“It’s not a question of getting over it or healing. No; it’s a question of learning to live with this transformation. For the loss is transformative, in good ways and bad, a tangle of change that cannot be threaded into the usual narrative spools. It’s not an emergence from the cocoon, but a tree growing around an obstruction.” ~Meghan O'Rourke

Butterflies are everywhere at the hospice care center where my mother died. They adorn the walls in hanging sculpture, and are tucked away in planters and wind chimes throughout the gardens surrounding the building. According to hospice literature, butterflies symbolize the transformation from one life to the next. And although this particular hospice is run by the Catholic Church, they do not overtly push the idea of Christian resurrection, only offer the belief that life continues after death in some other form.

The symbolism behind the butterfly is just as appropriate for those left behind as it is for the person who has died. My mother has moved beyond her earthly being and mortal body. Her spirit lives and reigns in the universe and in the love and lessons she left behind with me and everyone who cared for her.

But as her life has fundamentally changed, so has mine. I have been expecting that I would emerge from the cocoon of grief, remade, reborn into something else. But who? A wiser, stronger woman with a warm patina of knowing sadness? A more loving wife and mother who has taken up all the best qualities of the mother she held so dear? 

Meghan O’Rourke writes that we don’t emerge from the cocoon of grief, but instead grow through the obstruction, pushing and straining our way through the concrete surface to emerge, sore and blinking, in the light of a new day. 

The past couple of weeks have been rough for me, though you wouldn’t have known it unless you looked very closely. Only then you might have noticed that I hadn’t washed my hair in four days. Or put on even the minimal amount of makeup I usually wear. That I’d been wearing the same clothes around the house for the past two weeks. If you looked even closer, you’d notice more puffiness than usual around my eyes, and a peculiar dullness in my expression.

One night last week when things were particularly bad, I got into the car and drove to my mother’s house. I sobbed all the way there, sobbed as I stumbled into the dark house from the garage, walked the familiar steps from the family room into the living room and snatched her blanket off the couch. Dragging it Linus-like behind me, I went back to the car, crawled into the back seat and wrapped it around me.   I lay in that dark garage for almost an hour, sobbing and lost in the deepest despair I have ever known, wishing I could simply fall asleep and not wake up. Wishing I could be transformed to wherever my mother might be. 

But I didn’t fall asleep and I didn’t go anywhere. I kept breathing, kept feeling the pain and sadness.  Eventually, the sobs slowed down, my aching heart lessened its throbbing. I imagined my mother opening the garage door and seeing me there, imagined how horrible she would feel to know how I suffered.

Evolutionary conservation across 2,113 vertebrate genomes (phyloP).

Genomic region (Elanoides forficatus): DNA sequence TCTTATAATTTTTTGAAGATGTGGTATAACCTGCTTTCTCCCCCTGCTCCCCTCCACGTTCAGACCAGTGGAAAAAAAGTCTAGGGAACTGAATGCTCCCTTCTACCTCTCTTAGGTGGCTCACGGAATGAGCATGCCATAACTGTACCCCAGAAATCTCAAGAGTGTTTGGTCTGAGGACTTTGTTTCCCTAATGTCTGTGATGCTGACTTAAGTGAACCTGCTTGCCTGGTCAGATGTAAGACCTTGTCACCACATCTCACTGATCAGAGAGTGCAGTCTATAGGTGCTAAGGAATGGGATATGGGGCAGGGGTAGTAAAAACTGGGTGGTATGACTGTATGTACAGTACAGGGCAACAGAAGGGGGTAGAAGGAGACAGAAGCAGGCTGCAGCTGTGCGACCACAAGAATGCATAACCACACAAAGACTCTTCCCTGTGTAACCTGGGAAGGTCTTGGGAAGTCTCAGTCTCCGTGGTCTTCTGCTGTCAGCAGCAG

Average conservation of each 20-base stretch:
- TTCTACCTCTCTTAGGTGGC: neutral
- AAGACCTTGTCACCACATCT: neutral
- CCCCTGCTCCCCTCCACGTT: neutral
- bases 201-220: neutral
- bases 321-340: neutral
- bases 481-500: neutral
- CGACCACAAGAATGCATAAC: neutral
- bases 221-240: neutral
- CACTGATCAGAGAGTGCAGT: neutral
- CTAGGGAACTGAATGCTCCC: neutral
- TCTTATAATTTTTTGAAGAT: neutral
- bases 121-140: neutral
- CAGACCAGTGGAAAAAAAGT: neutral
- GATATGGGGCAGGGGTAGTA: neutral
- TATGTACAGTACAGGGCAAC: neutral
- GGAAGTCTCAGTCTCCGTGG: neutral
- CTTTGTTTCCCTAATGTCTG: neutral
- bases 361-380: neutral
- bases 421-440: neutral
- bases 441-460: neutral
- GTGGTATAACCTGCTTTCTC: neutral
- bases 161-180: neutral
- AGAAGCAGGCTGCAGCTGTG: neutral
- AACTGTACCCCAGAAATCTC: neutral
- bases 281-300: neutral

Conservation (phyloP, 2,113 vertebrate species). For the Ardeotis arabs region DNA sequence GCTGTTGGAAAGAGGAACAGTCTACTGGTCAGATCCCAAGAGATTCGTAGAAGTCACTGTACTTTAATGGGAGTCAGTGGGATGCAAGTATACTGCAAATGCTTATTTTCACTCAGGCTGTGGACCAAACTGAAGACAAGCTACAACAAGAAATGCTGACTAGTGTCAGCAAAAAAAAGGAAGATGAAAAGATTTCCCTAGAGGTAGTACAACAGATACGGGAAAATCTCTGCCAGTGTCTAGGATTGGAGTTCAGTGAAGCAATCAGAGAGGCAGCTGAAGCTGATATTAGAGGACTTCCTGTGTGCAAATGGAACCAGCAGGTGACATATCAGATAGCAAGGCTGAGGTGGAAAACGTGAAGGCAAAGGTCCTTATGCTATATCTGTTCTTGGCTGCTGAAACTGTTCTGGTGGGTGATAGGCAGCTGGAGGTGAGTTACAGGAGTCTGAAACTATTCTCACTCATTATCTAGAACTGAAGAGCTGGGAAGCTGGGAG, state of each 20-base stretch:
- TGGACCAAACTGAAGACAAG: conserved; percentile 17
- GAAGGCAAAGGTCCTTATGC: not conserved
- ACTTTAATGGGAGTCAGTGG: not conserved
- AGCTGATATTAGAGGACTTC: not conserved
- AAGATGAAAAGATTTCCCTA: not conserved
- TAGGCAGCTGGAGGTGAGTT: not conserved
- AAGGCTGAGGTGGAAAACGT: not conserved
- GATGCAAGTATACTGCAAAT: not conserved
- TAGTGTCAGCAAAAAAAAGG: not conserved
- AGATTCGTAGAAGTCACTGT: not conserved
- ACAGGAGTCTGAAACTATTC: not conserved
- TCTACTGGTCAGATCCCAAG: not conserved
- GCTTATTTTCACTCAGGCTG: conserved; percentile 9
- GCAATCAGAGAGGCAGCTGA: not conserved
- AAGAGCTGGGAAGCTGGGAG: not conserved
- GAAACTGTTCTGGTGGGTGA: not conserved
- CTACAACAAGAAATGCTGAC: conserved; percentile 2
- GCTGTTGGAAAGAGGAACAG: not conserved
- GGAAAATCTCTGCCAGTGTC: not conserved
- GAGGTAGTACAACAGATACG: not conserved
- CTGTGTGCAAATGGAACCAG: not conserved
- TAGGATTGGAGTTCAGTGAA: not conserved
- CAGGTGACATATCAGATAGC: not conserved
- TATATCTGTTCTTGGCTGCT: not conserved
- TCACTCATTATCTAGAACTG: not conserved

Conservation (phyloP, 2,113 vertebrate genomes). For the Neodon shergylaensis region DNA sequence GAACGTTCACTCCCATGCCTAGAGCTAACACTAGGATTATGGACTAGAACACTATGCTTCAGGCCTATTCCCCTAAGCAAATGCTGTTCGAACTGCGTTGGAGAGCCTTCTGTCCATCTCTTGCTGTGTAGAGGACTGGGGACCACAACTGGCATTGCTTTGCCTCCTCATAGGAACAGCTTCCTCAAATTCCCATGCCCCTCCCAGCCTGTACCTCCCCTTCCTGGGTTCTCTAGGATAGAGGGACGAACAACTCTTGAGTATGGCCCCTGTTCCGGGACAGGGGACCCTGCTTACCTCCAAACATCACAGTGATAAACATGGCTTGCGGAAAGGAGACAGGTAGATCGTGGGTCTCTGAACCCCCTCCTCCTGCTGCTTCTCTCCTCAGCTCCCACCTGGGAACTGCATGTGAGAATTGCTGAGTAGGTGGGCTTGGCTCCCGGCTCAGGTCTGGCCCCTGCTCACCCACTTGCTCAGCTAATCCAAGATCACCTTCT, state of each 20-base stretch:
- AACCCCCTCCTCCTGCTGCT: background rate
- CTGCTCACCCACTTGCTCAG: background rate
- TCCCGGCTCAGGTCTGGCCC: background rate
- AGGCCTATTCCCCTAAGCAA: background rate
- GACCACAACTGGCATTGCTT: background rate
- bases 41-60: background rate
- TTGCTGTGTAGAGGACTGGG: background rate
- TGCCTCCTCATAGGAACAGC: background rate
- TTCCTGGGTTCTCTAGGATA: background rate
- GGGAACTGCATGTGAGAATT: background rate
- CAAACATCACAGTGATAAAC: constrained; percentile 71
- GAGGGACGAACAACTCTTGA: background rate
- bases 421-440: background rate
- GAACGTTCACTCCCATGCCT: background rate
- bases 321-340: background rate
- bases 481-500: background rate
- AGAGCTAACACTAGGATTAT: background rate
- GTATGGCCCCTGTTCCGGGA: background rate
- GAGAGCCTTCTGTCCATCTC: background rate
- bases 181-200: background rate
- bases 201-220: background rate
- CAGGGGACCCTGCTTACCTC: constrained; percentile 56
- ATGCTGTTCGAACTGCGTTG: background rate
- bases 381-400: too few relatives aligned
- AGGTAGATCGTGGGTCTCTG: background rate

I sat up, turned off the ignition, and resigned myself to my fate.

THIS is my new life, I realized. Like it or not.

I emerged from that car, shaken, scared, exhausted. I took a bottle of water from the refrigerator and sat on the back porch for a long time in the deepening dusk, rocking in my mom’s favorite chair, knowing how many times she must have sat there alone on summer evenings. Knowing that on many of those occasions she faced demons and despair of her own.

My mother emulated the butterfly many times in her earthly life. When things around her got ugly, she quietly mustered her strength and carried on. There were scars and cracks in her foundation I never knew about until very recent years when she began to confide them. And though she always feared change, she ultimately accepted every one that came to her with gentility and grace.

I went home that night and took a long, hot bath, then crawled into bed and slept soundly and dreamlessly. I awoke to bright sunshine, and a symphony of happy birdsong. I admired the growth spurts occurring in my newly planted garden, smiled at the hummingbird peeking in the window as she hovered around the feeder. Coffee cup in hand, I sat on the deck, enjoying the breeze cooling my face and rustling my hair. A bright orange butterfly sniffed at the petunias, blinked her wings for a fraction of a moment, and lifted off into the sky.

The quality of grief has changed since that night. Instead of a sharp, persistent pain, it’s more like an old injury I’m learning to accommodate, an injury I suffered as I navigate the treacherous territory in this “tangle of change.” Instead of a terrifying sense of vulnerability, I can sense some small green spikes of new growth beginning to appear in the concrete wall of sadness.

I’m not naive enough to think the transformation is complete. But at this moment I am more secure about my ability to continue growing, despite the deep fissure of loss that runs through life as I once knew it.  I’m beginning to think about what this new life of mine will look like, and not just what I can DO with it, but how I can make it meaningful.

This week the wider world was beset by needless violence born of intolerance and anger. My loss feels small in comparison. But if we are human, we feel one another’s pain. In sharing our vulnerability, we learn compassion. We nurture empathy. These are true transformative qualities that bring solace to the suffering and allow new growth to begin in the hearts of those left behind.